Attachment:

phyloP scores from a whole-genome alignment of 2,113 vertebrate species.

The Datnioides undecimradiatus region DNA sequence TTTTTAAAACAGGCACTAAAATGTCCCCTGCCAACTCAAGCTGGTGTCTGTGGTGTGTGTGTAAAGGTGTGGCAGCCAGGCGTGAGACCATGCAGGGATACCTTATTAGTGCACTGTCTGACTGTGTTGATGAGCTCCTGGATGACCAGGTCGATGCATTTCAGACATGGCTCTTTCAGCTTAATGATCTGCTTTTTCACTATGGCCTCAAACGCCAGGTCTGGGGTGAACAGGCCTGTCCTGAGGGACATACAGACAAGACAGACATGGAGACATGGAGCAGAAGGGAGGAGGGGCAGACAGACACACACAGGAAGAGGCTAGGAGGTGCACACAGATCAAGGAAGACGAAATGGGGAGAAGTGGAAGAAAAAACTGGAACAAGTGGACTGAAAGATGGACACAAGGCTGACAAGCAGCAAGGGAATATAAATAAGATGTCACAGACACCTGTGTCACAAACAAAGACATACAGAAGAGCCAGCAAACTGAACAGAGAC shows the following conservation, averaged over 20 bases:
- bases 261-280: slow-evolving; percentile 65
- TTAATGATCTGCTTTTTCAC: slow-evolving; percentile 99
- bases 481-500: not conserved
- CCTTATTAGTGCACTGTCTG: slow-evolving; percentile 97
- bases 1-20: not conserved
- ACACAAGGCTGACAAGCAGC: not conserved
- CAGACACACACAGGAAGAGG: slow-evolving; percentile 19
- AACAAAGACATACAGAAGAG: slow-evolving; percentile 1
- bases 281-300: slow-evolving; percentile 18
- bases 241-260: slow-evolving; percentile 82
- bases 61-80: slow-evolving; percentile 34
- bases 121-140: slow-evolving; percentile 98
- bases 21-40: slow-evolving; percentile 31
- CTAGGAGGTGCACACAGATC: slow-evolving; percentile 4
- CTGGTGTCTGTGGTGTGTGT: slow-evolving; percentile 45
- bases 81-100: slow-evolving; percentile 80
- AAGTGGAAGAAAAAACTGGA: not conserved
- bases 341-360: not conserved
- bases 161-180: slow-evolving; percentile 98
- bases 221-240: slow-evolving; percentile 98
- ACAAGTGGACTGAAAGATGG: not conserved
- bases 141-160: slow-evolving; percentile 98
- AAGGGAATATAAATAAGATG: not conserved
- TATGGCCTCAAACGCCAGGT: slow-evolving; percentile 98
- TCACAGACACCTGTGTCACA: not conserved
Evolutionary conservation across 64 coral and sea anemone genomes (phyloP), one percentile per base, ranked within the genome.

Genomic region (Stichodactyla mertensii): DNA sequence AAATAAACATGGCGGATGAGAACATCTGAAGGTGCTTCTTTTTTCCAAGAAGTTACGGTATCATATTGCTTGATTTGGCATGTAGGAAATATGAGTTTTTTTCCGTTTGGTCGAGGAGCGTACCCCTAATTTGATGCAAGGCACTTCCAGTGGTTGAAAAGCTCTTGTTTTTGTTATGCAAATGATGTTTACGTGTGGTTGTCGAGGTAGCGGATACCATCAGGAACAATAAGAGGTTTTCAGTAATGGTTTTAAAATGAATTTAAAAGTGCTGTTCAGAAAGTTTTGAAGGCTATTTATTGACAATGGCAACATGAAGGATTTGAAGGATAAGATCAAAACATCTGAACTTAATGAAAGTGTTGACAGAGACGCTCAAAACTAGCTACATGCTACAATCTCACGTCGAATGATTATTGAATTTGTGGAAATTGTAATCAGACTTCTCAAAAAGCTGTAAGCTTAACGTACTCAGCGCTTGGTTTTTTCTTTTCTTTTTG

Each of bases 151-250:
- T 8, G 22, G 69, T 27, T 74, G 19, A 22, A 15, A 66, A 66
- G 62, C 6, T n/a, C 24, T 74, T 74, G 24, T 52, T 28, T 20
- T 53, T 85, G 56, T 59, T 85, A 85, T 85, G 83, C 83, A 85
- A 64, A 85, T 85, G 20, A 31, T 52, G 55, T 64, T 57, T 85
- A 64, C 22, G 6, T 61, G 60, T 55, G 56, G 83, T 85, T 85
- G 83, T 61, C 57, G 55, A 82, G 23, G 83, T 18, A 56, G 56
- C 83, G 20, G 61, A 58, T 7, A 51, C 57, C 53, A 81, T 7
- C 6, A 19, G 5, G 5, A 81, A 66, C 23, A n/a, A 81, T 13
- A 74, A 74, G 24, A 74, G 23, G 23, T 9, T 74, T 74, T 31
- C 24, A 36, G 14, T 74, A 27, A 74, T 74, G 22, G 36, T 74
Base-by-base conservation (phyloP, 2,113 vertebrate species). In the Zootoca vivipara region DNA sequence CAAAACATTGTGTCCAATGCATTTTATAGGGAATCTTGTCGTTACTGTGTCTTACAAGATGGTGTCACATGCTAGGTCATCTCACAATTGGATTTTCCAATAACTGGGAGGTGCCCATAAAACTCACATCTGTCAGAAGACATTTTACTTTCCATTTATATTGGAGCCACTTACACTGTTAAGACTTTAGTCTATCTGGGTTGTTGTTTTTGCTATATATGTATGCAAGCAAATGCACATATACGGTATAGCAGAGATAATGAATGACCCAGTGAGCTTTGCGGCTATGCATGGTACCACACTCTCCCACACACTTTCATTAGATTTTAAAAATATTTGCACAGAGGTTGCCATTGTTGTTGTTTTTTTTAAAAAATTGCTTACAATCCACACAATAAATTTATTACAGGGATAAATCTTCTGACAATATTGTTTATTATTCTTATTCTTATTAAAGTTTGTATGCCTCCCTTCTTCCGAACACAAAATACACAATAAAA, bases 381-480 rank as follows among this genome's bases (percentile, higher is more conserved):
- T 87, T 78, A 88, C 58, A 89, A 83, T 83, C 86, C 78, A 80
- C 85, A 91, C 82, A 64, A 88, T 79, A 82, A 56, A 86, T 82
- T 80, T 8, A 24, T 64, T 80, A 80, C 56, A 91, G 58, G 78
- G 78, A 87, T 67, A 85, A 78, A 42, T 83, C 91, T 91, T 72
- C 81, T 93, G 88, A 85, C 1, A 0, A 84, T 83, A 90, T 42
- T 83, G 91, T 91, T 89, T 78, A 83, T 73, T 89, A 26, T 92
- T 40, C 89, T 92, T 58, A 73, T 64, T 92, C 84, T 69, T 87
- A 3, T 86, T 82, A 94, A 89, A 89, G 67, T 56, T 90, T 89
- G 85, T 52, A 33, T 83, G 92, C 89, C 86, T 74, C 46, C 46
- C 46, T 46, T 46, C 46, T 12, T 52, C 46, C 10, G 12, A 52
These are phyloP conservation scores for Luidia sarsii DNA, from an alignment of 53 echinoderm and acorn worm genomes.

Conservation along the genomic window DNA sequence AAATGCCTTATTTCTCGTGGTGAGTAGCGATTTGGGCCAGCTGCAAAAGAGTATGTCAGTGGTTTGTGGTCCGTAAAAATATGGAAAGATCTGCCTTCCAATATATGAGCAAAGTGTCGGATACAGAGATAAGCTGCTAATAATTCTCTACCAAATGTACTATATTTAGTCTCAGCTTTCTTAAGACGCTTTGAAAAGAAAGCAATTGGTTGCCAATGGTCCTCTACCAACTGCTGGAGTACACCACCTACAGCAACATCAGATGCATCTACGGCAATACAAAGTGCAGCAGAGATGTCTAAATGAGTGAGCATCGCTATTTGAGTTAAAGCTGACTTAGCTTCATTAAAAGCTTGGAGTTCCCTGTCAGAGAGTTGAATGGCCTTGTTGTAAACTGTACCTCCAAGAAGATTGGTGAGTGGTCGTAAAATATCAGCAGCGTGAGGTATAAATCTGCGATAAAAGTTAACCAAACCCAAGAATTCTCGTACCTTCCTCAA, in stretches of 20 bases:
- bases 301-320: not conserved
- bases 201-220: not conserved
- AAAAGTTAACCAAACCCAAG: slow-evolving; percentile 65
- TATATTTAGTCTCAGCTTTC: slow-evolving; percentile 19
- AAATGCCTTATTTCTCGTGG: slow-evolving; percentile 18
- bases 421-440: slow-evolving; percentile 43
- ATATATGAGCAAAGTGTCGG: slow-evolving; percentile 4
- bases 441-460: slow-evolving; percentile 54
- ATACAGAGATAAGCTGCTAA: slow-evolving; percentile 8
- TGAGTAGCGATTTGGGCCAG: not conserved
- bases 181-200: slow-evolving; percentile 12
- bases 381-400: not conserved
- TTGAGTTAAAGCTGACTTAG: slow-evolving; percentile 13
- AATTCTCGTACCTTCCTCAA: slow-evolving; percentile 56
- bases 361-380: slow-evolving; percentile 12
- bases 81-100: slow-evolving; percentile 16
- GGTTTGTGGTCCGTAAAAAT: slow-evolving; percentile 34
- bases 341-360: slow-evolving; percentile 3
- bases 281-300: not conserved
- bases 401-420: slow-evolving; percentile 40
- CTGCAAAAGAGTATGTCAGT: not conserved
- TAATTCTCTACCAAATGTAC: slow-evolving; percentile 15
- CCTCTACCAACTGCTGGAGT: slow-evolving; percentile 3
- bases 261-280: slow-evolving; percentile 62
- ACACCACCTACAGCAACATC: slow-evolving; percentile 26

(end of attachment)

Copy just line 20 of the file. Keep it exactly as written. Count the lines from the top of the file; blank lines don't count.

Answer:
- bases 341-360: not conserved